A deciduous shrub up to about 8 ft high, of loose, spreading habit; branchlets glossy, glabrous, brown, either armed with simple or three-parted spines 1 in. long, or unarmed. Leaves grey-green, broadly ovate or oval, rounded at the apex; the blade 1 to 11⁄2 in. long, tapering at the base to a long, slender, reddish stalk, 2⁄3 to 1 in. long; margin sometimes almost or quite entire, more often set with fine teeth. Inflorescences drooping, long-stalked, three of which often issue from one tuft of leaves; one being large, racemose, with as many as fifteen flowers, the other two smaller, umbellate, with about three flowers. Each flower is on a slender stalk, fragrant, orange-yellow, opening in May. Fruit oblong or egg-shaped, 1⁄3 in. long, black, covered with blue bloom.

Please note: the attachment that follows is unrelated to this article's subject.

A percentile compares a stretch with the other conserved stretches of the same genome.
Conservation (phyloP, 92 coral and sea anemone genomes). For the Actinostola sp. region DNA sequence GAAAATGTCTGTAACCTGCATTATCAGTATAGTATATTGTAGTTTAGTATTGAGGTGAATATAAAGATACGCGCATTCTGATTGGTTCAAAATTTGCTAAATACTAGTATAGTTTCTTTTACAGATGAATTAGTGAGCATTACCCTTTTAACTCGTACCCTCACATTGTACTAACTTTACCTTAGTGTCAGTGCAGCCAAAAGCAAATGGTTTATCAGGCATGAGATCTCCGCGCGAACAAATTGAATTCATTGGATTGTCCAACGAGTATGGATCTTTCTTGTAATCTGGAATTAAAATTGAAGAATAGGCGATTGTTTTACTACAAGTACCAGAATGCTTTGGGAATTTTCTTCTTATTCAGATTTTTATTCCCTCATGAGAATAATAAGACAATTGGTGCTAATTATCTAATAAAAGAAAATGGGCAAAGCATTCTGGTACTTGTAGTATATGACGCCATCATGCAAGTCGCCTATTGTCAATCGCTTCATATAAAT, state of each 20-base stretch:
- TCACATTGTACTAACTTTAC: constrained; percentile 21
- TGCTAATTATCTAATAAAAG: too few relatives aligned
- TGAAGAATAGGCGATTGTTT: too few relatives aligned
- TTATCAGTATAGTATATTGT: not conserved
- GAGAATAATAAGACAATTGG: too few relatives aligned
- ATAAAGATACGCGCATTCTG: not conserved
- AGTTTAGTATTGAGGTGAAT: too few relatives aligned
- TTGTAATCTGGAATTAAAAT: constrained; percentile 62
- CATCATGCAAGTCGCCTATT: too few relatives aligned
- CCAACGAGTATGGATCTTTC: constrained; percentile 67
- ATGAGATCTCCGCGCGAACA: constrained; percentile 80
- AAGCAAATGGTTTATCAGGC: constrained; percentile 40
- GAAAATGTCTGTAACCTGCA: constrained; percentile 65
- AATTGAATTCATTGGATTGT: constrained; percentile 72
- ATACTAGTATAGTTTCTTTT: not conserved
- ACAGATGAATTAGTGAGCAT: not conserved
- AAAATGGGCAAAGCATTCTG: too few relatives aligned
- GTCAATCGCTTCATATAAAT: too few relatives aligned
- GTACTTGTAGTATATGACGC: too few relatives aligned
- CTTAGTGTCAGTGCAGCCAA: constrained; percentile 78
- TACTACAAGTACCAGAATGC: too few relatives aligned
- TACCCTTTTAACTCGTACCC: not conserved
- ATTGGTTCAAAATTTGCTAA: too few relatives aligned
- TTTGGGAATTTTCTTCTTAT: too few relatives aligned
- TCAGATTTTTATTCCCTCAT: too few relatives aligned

Native of Turkestan; introduced to Kew in 1886 from the St Petersburg Botanic Garden through Albert Regel. It is distinct by reason of its long, slender leaf-stalks, and long, drooping, many-flowered racemes, often flanked on either side by a few-flowered umbel.